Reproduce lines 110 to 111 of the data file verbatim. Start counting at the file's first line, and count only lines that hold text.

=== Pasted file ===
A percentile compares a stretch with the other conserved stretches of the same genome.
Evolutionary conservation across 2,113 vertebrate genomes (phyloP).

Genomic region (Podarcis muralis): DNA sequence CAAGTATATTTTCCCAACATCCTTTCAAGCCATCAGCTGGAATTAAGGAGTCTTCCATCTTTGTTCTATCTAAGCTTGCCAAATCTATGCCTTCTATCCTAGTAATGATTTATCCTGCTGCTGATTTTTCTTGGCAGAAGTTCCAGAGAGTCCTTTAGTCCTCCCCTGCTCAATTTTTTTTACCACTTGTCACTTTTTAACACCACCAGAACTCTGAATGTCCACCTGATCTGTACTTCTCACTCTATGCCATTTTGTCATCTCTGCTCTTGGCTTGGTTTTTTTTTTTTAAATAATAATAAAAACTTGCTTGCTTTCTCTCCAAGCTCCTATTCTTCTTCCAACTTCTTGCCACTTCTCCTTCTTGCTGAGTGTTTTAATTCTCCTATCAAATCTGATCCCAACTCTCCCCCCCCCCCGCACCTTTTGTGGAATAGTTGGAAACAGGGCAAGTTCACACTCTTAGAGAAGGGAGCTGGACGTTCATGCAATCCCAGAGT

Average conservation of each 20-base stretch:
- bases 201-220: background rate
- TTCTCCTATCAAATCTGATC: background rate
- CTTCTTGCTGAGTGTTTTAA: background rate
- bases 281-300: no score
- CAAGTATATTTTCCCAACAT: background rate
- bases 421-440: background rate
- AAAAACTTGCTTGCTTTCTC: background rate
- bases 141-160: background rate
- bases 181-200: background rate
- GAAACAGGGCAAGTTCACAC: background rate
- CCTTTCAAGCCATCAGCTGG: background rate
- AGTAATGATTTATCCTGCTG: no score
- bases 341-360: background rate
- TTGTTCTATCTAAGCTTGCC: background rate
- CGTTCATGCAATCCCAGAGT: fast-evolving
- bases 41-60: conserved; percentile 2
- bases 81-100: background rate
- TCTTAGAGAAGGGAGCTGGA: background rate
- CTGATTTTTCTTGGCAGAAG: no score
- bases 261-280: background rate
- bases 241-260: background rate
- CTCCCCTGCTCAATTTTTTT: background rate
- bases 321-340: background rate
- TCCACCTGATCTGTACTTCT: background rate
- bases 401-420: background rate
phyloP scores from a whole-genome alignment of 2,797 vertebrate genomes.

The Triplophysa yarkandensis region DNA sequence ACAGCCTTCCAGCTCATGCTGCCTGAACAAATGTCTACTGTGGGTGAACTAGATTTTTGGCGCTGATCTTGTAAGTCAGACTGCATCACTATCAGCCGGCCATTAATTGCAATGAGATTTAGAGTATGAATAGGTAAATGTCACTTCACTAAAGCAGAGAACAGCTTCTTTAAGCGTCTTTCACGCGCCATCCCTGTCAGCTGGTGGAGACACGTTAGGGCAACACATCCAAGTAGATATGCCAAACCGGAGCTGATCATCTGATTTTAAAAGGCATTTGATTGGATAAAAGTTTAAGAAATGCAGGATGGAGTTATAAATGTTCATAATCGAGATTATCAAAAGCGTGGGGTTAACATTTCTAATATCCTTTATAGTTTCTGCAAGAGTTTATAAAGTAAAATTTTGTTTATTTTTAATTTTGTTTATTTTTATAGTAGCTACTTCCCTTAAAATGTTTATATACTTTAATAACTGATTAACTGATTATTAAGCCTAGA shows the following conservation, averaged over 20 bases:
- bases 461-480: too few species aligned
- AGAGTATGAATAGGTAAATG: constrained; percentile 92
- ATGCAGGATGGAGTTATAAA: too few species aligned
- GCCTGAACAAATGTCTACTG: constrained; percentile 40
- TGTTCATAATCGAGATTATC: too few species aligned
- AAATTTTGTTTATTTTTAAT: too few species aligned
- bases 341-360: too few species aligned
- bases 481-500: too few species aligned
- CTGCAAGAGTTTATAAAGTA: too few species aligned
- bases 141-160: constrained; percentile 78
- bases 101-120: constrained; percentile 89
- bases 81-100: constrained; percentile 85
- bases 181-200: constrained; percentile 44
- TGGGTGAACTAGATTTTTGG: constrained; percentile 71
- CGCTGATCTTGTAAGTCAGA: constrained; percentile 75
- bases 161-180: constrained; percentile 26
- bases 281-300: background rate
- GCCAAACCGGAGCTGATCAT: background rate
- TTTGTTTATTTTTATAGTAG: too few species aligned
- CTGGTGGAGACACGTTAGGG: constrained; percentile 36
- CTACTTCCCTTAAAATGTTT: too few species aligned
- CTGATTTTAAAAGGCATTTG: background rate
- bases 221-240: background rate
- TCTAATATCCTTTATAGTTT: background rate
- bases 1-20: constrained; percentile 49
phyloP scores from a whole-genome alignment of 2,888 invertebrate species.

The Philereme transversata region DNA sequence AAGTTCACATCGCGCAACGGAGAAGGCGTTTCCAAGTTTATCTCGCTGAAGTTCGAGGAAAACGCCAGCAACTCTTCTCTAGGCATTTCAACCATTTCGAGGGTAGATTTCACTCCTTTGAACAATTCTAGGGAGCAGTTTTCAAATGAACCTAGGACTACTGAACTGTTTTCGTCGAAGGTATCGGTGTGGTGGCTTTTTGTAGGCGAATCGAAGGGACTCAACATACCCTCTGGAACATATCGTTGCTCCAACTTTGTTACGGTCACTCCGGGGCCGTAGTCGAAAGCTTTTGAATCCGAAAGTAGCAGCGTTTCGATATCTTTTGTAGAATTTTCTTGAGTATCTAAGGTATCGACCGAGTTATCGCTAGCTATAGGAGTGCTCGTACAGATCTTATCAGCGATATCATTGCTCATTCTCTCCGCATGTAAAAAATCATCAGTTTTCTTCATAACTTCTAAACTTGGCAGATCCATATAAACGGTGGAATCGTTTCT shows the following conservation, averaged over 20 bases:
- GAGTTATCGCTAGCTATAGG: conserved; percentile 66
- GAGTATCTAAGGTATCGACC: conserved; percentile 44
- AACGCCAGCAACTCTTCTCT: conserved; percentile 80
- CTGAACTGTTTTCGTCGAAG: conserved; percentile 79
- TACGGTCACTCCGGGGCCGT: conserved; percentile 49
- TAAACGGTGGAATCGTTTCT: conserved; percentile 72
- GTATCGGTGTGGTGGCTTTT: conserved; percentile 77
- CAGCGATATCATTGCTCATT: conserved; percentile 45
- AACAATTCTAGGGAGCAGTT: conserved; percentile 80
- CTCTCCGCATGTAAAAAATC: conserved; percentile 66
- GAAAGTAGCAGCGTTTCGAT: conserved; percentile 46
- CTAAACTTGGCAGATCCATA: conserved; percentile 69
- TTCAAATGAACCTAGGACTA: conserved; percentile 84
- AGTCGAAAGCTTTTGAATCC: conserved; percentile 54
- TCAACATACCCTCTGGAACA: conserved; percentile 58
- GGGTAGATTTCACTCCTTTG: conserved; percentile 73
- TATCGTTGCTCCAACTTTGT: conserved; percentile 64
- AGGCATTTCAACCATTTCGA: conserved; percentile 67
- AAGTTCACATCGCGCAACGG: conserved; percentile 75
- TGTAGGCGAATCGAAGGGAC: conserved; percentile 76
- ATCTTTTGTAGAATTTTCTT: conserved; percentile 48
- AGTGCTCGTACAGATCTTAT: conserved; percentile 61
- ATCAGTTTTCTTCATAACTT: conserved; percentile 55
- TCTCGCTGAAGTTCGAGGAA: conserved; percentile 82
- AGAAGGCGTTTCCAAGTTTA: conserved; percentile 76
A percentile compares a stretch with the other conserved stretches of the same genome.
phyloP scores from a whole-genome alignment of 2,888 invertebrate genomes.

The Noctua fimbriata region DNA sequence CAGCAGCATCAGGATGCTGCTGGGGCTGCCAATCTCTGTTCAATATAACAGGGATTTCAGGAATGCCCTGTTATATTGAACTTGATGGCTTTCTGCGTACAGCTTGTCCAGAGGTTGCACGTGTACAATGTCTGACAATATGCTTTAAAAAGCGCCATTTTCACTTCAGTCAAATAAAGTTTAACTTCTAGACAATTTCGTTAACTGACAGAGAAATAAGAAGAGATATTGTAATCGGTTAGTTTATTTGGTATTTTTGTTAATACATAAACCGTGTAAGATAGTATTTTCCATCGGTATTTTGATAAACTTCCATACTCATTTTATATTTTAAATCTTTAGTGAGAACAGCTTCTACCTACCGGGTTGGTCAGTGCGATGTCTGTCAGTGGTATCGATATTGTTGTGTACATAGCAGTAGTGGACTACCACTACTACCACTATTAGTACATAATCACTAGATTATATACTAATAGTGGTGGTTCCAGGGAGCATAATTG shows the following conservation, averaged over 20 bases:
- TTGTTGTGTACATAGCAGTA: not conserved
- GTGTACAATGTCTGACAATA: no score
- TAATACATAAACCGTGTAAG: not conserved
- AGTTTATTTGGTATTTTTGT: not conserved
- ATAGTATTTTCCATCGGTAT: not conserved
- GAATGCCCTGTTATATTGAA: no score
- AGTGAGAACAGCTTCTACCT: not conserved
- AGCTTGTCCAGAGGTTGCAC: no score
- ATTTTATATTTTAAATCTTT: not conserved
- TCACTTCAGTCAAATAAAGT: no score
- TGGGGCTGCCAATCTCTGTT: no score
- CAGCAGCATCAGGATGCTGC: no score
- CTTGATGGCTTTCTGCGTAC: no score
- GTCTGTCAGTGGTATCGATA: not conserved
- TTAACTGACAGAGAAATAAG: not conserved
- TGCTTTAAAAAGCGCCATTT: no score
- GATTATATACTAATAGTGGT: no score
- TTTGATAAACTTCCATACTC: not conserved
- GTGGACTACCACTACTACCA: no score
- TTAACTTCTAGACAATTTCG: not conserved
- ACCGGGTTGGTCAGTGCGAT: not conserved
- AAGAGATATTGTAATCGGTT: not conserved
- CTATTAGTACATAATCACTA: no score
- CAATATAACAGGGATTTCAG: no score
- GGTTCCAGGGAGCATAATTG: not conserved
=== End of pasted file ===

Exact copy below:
- CAATATAACAGGGATTTCAG: no score
- GGTTCCAGGGAGCATAATTG: not conserved